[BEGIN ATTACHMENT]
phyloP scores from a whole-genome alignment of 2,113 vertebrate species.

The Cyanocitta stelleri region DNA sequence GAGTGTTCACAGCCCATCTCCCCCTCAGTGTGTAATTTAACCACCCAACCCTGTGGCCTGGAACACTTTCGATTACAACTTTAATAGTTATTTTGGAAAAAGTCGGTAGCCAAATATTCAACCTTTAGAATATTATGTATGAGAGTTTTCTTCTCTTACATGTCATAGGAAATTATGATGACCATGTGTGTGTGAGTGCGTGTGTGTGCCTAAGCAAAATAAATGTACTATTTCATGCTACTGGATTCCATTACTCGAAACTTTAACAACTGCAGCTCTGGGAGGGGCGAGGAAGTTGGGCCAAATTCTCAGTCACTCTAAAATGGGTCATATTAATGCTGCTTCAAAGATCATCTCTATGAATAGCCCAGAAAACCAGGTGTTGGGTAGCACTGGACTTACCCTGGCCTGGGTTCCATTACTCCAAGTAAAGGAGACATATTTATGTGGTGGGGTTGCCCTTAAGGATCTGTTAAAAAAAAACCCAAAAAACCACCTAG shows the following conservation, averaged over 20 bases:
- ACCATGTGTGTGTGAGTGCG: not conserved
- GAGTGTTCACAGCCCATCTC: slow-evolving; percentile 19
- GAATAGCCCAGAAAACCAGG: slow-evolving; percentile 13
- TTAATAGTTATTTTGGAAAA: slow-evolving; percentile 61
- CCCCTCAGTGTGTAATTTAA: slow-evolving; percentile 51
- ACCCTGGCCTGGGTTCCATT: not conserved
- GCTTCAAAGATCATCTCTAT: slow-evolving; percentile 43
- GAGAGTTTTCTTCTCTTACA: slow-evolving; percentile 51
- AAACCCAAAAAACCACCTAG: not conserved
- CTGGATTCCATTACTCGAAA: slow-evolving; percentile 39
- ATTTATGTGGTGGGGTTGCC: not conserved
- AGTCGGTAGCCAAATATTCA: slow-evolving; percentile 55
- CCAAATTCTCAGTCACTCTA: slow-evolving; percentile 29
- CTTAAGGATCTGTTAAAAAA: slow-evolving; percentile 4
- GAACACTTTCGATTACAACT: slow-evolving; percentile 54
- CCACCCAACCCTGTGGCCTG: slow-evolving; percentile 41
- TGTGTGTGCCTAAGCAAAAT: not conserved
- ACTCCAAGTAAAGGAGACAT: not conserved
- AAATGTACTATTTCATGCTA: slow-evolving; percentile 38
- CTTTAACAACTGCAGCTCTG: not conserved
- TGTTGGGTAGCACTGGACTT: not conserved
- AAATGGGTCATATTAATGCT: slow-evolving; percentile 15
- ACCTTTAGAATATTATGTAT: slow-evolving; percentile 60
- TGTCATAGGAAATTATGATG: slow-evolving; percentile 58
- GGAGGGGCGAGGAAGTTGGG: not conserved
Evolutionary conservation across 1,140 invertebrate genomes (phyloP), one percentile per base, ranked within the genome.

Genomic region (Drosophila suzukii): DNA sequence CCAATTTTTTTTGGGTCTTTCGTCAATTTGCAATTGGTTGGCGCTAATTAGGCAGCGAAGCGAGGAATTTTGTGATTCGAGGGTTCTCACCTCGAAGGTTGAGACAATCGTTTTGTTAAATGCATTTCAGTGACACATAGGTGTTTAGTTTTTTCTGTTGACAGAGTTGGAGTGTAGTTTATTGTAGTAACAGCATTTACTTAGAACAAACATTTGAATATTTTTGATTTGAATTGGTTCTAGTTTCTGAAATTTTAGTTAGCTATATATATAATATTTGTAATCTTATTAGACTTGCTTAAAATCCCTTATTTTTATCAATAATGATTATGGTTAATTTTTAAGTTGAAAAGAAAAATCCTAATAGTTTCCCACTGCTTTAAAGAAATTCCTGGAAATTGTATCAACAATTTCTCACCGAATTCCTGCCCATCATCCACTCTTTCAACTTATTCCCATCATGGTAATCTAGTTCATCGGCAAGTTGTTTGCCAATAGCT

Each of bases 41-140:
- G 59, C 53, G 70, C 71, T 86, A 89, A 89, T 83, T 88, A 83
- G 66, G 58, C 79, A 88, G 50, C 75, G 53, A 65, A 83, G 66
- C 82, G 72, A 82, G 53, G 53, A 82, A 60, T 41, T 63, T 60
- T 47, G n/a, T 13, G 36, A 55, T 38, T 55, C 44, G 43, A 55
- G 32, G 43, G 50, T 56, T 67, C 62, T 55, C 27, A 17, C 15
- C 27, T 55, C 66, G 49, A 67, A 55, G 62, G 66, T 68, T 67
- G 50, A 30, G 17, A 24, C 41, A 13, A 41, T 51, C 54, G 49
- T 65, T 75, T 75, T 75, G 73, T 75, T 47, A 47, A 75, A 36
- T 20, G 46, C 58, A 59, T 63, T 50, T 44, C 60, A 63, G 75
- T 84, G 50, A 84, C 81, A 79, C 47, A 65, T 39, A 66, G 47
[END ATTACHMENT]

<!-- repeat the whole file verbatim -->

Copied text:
phyloP scores from a whole-genome alignment of 2,113 vertebrate species.

The Cyanocitta stelleri region DNA sequence GAGTGTTCACAGCCCATCTCCCCCTCAGTGTGTAATTTAACCACCCAACCCTGTGGCCTGGAACACTTTCGATTACAACTTTAATAGTTATTTTGGAAAAAGTCGGTAGCCAAATATTCAACCTTTAGAATATTATGTATGAGAGTTTTCTTCTCTTACATGTCATAGGAAATTATGATGACCATGTGTGTGTGAGTGCGTGTGTGTGCCTAAGCAAAATAAATGTACTATTTCATGCTACTGGATTCCATTACTCGAAACTTTAACAACTGCAGCTCTGGGAGGGGCGAGGAAGTTGGGCCAAATTCTCAGTCACTCTAAAATGGGTCATATTAATGCTGCTTCAAAGATCATCTCTATGAATAGCCCAGAAAACCAGGTGTTGGGTAGCACTGGACTTACCCTGGCCTGGGTTCCATTACTCCAAGTAAAGGAGACATATTTATGTGGTGGGGTTGCCCTTAAGGATCTGTTAAAAAAAAACCCAAAAAACCACCTAG shows the following conservation, averaged over 20 bases:
- ACCATGTGTGTGTGAGTGCG: not conserved
- GAGTGTTCACAGCCCATCTC: slow-evolving; percentile 19
- GAATAGCCCAGAAAACCAGG: slow-evolving; percentile 13
- TTAATAGTTATTTTGGAAAA: slow-evolving; percentile 61
- CCCCTCAGTGTGTAATTTAA: slow-evolving; percentile 51
- ACCCTGGCCTGGGTTCCATT: not conserved
- GCTTCAAAGATCATCTCTAT: slow-evolving; percentile 43
- GAGAGTTTTCTTCTCTTACA: slow-evolving; percentile 51
- AAACCCAAAAAACCACCTAG: not conserved
- CTGGATTCCATTACTCGAAA: slow-evolving; percentile 39
- ATTTATGTGGTGGGGTTGCC: not conserved
- AGTCGGTAGCCAAATATTCA: slow-evolving; percentile 55
- CCAAATTCTCAGTCACTCTA: slow-evolving; percentile 29
- CTTAAGGATCTGTTAAAAAA: slow-evolving; percentile 4
- GAACACTTTCGATTACAACT: slow-evolving; percentile 54
- CCACCCAACCCTGTGGCCTG: slow-evolving; percentile 41
- TGTGTGTGCCTAAGCAAAAT: not conserved
- ACTCCAAGTAAAGGAGACAT: not conserved
- AAATGTACTATTTCATGCTA: slow-evolving; percentile 38
- CTTTAACAACTGCAGCTCTG: not conserved
- TGTTGGGTAGCACTGGACTT: not conserved
- AAATGGGTCATATTAATGCT: slow-evolving; percentile 15
- ACCTTTAGAATATTATGTAT: slow-evolving; percentile 60
- TGTCATAGGAAATTATGATG: slow-evolving; percentile 58
- GGAGGGGCGAGGAAGTTGGG: not conserved
Evolutionary conservation across 1,140 invertebrate genomes (phyloP), one percentile per base, ranked within the genome.

Genomic region (Drosophila suzukii): DNA sequence CCAATTTTTTTTGGGTCTTTCGTCAATTTGCAATTGGTTGGCGCTAATTAGGCAGCGAAGCGAGGAATTTTGTGATTCGAGGGTTCTCACCTCGAAGGTTGAGACAATCGTTTTGTTAAATGCATTTCAGTGACACATAGGTGTTTAGTTTTTTCTGTTGACAGAGTTGGAGTGTAGTTTATTGTAGTAACAGCATTTACTTAGAACAAACATTTGAATATTTTTGATTTGAATTGGTTCTAGTTTCTGAAATTTTAGTTAGCTATATATATAATATTTGTAATCTTATTAGACTTGCTTAAAATCCCTTATTTTTATCAATAATGATTATGGTTAATTTTTAAGTTGAAAAGAAAAATCCTAATAGTTTCCCACTGCTTTAAAGAAATTCCTGGAAATTGTATCAACAATTTCTCACCGAATTCCTGCCCATCATCCACTCTTTCAACTTATTCCCATCATGGTAATCTAGTTCATCGGCAAGTTGTTTGCCAATAGCT

Each of bases 41-140:
- G 59, C 53, G 70, C 71, T 86, A 89, A 89, T 83, T 88, A 83
- G 66, G 58, C 79, A 88, G 50, C 75, G 53, A 65, A 83, G 66
- C 82, G 72, A 82, G 53, G 53, A 82, A 60, T 41, T 63, T 60
- T 47, G n/a, T 13, G 36, A 55, T 38, T 55, C 44, G 43, A 55
- G 32, G 43, G 50, T 56, T 67, C 62, T 55, C 27, A 17, C 15
- C 27, T 55, C 66, G 49, A 67, A 55, G 62, G 66, T 68, T 67
- G 50, A 30, G 17, A 24, C 41, A 13, A 41, T 51, C 54, G 49
- T 65, T 75, T 75, T 75, G 73, T 75, T 47, A 47, A 75, A 36
- T 20, G 46, C 58, A 59, T 63, T 50, T 44, C 60, A 63, G 75
- T 84, G 50, A 84, C 81, A 79, C 47, A 65, T 39, A 66, G 47